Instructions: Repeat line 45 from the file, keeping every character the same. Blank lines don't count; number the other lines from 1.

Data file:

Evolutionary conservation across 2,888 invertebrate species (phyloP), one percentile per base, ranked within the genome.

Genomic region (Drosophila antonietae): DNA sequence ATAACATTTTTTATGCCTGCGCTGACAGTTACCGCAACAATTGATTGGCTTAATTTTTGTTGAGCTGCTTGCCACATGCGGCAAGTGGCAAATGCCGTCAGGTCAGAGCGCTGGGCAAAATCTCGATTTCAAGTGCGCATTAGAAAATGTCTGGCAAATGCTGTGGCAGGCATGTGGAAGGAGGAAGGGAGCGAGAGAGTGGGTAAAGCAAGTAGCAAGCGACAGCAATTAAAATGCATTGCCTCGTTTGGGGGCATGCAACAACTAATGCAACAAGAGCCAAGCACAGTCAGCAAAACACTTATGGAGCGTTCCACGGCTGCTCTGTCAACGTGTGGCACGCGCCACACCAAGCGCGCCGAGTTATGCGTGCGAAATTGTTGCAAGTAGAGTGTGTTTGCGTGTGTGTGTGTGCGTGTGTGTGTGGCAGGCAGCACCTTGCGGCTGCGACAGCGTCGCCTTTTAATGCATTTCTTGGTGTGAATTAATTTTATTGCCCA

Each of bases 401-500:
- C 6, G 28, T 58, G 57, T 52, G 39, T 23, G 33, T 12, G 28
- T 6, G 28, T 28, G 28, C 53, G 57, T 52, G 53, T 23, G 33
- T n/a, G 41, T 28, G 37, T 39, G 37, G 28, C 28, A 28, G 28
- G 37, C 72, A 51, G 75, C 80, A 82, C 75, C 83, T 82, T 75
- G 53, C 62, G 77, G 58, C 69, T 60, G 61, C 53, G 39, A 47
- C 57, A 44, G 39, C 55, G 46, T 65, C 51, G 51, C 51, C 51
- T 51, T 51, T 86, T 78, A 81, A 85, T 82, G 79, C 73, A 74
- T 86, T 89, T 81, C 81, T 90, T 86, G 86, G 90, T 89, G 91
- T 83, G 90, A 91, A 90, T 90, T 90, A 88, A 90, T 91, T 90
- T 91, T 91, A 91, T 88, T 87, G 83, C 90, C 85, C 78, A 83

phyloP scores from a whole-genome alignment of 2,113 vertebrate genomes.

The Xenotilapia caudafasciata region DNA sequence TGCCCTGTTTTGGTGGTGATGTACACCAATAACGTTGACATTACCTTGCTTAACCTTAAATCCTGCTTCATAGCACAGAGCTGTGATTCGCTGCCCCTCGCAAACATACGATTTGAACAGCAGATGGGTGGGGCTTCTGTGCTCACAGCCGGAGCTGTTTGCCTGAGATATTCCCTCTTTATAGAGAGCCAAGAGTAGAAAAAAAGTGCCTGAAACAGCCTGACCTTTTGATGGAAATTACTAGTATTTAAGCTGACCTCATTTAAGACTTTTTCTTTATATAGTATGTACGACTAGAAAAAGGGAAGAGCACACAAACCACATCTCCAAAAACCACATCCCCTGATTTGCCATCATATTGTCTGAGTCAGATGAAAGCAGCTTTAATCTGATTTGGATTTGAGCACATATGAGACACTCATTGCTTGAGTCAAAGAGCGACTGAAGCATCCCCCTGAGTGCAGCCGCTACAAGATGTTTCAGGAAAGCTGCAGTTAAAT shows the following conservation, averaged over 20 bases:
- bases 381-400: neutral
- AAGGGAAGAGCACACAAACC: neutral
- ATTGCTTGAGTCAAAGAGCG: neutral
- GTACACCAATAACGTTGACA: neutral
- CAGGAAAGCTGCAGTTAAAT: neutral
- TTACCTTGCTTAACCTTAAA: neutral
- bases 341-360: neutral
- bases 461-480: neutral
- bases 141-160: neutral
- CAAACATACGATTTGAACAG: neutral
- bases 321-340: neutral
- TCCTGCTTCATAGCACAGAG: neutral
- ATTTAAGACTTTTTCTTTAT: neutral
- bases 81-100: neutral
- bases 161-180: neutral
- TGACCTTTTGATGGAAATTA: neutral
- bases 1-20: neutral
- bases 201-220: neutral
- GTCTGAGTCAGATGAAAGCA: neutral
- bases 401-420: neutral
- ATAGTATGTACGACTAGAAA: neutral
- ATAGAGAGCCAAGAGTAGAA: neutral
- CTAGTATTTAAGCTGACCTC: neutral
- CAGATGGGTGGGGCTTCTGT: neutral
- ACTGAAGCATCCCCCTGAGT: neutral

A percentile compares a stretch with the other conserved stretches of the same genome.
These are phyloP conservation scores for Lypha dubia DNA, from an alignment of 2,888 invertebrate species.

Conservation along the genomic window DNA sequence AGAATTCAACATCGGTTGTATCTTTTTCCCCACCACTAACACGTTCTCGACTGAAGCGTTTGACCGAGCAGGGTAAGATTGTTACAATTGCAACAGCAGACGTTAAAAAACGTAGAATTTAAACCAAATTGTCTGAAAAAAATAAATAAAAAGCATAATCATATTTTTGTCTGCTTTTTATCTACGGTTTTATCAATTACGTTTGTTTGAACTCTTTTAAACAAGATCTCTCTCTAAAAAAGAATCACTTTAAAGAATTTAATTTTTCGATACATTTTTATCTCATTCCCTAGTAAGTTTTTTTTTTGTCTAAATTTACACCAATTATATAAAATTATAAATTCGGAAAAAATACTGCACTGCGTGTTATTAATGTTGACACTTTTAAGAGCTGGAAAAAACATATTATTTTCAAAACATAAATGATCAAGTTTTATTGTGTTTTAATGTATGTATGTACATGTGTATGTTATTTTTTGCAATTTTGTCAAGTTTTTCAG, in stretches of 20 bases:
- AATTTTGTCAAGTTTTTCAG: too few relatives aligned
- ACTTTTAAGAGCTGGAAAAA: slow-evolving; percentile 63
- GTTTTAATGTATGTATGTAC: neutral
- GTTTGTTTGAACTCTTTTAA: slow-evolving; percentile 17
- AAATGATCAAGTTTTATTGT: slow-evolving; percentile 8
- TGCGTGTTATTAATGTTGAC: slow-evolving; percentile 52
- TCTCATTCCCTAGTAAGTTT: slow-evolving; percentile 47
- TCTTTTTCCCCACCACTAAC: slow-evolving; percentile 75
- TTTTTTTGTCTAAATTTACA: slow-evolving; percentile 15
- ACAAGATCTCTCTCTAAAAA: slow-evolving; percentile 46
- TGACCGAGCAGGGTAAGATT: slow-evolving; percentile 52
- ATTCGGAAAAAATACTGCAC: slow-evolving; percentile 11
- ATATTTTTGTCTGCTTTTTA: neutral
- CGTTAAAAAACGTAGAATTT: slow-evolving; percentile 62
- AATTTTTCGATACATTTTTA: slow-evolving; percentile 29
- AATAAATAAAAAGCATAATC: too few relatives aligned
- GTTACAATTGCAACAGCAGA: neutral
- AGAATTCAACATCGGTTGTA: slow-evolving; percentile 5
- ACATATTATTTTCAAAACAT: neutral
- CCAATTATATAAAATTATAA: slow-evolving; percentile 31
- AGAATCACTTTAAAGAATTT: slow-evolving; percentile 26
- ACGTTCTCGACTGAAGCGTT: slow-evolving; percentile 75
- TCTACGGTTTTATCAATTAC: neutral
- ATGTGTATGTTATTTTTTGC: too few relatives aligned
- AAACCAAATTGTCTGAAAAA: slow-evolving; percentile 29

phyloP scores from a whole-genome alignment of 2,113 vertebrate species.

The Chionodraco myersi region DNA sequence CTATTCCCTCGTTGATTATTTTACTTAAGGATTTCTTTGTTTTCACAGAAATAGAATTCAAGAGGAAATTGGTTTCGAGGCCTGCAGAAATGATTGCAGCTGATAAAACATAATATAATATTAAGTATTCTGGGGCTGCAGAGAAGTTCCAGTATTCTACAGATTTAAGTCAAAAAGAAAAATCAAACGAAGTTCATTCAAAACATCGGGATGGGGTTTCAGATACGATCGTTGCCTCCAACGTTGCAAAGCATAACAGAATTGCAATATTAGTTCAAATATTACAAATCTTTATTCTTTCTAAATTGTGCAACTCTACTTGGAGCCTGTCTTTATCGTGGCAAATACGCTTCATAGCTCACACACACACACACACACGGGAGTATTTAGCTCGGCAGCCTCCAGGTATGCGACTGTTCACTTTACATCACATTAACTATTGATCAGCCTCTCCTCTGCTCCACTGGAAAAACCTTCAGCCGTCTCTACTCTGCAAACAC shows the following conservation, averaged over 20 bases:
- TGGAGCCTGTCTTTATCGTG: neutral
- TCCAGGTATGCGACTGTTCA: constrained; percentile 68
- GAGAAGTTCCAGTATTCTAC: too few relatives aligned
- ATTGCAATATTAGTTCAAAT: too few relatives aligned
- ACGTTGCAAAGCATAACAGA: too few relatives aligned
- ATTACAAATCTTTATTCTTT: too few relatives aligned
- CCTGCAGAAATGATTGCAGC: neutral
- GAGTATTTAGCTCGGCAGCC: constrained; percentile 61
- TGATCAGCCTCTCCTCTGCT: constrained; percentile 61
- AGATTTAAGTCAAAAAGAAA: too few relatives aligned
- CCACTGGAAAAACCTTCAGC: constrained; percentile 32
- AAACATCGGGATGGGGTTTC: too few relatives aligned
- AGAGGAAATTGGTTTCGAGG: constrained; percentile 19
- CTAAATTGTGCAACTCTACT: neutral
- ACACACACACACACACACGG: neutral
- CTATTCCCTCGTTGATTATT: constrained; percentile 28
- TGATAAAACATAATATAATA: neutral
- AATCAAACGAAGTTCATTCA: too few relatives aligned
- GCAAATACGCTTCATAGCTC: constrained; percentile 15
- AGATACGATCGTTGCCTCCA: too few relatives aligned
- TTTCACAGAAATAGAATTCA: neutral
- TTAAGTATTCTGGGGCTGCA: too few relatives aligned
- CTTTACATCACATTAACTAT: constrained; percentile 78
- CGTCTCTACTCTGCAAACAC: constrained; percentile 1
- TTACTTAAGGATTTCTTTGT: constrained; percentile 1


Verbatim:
- ACTTTTAAGAGCTGGAAAAA: slow-evolving; percentile 63